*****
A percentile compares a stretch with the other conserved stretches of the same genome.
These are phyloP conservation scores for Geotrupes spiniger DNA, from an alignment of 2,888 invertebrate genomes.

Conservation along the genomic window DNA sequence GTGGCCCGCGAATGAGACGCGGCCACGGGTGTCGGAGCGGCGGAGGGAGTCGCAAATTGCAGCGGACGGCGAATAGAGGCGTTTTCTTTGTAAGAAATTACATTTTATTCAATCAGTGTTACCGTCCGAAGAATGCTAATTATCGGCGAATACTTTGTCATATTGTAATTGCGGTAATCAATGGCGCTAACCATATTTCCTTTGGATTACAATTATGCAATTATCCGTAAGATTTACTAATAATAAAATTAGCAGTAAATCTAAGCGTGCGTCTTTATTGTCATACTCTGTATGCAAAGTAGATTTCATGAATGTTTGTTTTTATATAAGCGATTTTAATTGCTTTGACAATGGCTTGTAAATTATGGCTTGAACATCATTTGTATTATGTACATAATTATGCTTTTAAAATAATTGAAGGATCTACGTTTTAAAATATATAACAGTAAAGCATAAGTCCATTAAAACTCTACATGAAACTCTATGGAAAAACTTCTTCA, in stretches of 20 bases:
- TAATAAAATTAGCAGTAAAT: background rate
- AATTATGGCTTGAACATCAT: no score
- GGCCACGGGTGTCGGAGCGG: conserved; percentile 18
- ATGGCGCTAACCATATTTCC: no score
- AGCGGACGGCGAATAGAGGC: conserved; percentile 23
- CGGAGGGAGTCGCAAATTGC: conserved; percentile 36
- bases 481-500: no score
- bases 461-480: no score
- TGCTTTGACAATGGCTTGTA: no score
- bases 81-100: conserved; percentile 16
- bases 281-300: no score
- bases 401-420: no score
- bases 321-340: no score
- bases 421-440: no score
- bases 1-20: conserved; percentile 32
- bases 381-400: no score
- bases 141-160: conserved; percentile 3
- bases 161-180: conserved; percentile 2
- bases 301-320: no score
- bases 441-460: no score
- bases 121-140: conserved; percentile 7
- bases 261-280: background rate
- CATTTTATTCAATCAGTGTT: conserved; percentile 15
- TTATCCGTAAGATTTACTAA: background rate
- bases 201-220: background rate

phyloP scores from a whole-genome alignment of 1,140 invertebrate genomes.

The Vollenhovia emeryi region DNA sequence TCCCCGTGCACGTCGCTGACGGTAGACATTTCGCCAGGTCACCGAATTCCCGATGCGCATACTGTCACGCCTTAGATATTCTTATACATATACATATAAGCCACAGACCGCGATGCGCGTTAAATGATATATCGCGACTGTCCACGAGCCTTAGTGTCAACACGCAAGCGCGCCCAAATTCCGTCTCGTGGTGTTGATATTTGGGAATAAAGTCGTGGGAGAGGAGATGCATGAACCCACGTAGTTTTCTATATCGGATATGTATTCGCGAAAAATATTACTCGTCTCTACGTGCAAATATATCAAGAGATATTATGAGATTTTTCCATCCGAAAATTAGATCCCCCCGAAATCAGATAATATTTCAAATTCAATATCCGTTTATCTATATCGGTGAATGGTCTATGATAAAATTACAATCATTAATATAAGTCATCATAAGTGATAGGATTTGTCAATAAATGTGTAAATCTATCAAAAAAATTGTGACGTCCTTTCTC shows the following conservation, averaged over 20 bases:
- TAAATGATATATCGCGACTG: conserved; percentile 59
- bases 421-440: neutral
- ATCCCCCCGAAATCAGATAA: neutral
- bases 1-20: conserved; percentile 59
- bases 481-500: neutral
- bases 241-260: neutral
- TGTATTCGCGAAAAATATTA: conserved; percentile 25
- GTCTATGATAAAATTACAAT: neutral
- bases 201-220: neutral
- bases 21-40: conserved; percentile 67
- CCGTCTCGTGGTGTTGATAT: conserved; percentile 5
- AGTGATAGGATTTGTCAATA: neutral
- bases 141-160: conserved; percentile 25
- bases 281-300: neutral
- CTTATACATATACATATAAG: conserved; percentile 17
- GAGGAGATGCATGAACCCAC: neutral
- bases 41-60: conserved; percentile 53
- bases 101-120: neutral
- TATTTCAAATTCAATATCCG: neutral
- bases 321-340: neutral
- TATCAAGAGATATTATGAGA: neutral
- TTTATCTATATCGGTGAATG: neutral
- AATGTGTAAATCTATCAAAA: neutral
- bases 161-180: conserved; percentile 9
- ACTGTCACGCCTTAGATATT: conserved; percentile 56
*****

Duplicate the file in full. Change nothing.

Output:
A percentile compares a stretch with the other conserved stretches of the same genome.
These are phyloP conservation scores for Geotrupes spiniger DNA, from an alignment of 2,888 invertebrate genomes.

Conservation along the genomic window DNA sequence GTGGCCCGCGAATGAGACGCGGCCACGGGTGTCGGAGCGGCGGAGGGAGTCGCAAATTGCAGCGGACGGCGAATAGAGGCGTTTTCTTTGTAAGAAATTACATTTTATTCAATCAGTGTTACCGTCCGAAGAATGCTAATTATCGGCGAATACTTTGTCATATTGTAATTGCGGTAATCAATGGCGCTAACCATATTTCCTTTGGATTACAATTATGCAATTATCCGTAAGATTTACTAATAATAAAATTAGCAGTAAATCTAAGCGTGCGTCTTTATTGTCATACTCTGTATGCAAAGTAGATTTCATGAATGTTTGTTTTTATATAAGCGATTTTAATTGCTTTGACAATGGCTTGTAAATTATGGCTTGAACATCATTTGTATTATGTACATAATTATGCTTTTAAAATAATTGAAGGATCTACGTTTTAAAATATATAACAGTAAAGCATAAGTCCATTAAAACTCTACATGAAACTCTATGGAAAAACTTCTTCA, in stretches of 20 bases:
- TAATAAAATTAGCAGTAAAT: background rate
- AATTATGGCTTGAACATCAT: no score
- GGCCACGGGTGTCGGAGCGG: conserved; percentile 18
- ATGGCGCTAACCATATTTCC: no score
- AGCGGACGGCGAATAGAGGC: conserved; percentile 23
- CGGAGGGAGTCGCAAATTGC: conserved; percentile 36
- bases 481-500: no score
- bases 461-480: no score
- TGCTTTGACAATGGCTTGTA: no score
- bases 81-100: conserved; percentile 16
- bases 281-300: no score
- bases 401-420: no score
- bases 321-340: no score
- bases 421-440: no score
- bases 1-20: conserved; percentile 32
- bases 381-400: no score
- bases 141-160: conserved; percentile 3
- bases 161-180: conserved; percentile 2
- bases 301-320: no score
- bases 441-460: no score
- bases 121-140: conserved; percentile 7
- bases 261-280: background rate
- CATTTTATTCAATCAGTGTT: conserved; percentile 15
- TTATCCGTAAGATTTACTAA: background rate
- bases 201-220: background rate

phyloP scores from a whole-genome alignment of 1,140 invertebrate genomes.

The Vollenhovia emeryi region DNA sequence TCCCCGTGCACGTCGCTGACGGTAGACATTTCGCCAGGTCACCGAATTCCCGATGCGCATACTGTCACGCCTTAGATATTCTTATACATATACATATAAGCCACAGACCGCGATGCGCGTTAAATGATATATCGCGACTGTCCACGAGCCTTAGTGTCAACACGCAAGCGCGCCCAAATTCCGTCTCGTGGTGTTGATATTTGGGAATAAAGTCGTGGGAGAGGAGATGCATGAACCCACGTAGTTTTCTATATCGGATATGTATTCGCGAAAAATATTACTCGTCTCTACGTGCAAATATATCAAGAGATATTATGAGATTTTTCCATCCGAAAATTAGATCCCCCCGAAATCAGATAATATTTCAAATTCAATATCCGTTTATCTATATCGGTGAATGGTCTATGATAAAATTACAATCATTAATATAAGTCATCATAAGTGATAGGATTTGTCAATAAATGTGTAAATCTATCAAAAAAATTGTGACGTCCTTTCTC shows the following conservation, averaged over 20 bases:
- TAAATGATATATCGCGACTG: conserved; percentile 59
- bases 421-440: neutral
- ATCCCCCCGAAATCAGATAA: neutral
- bases 1-20: conserved; percentile 59
- bases 481-500: neutral
- bases 241-260: neutral
- TGTATTCGCGAAAAATATTA: conserved; percentile 25
- GTCTATGATAAAATTACAAT: neutral
- bases 201-220: neutral
- bases 21-40: conserved; percentile 67
- CCGTCTCGTGGTGTTGATAT: conserved; percentile 5
- AGTGATAGGATTTGTCAATA: neutral
- bases 141-160: conserved; percentile 25
- bases 281-300: neutral
- CTTATACATATACATATAAG: conserved; percentile 17
- GAGGAGATGCATGAACCCAC: neutral
- bases 41-60: conserved; percentile 53
- bases 101-120: neutral
- TATTTCAAATTCAATATCCG: neutral
- bases 321-340: neutral
- TATCAAGAGATATTATGAGA: neutral
- TTTATCTATATCGGTGAATG: neutral
- AATGTGTAAATCTATCAAAA: neutral
- bases 161-180: conserved; percentile 9
- ACTGTCACGCCTTAGATATT: conserved; percentile 56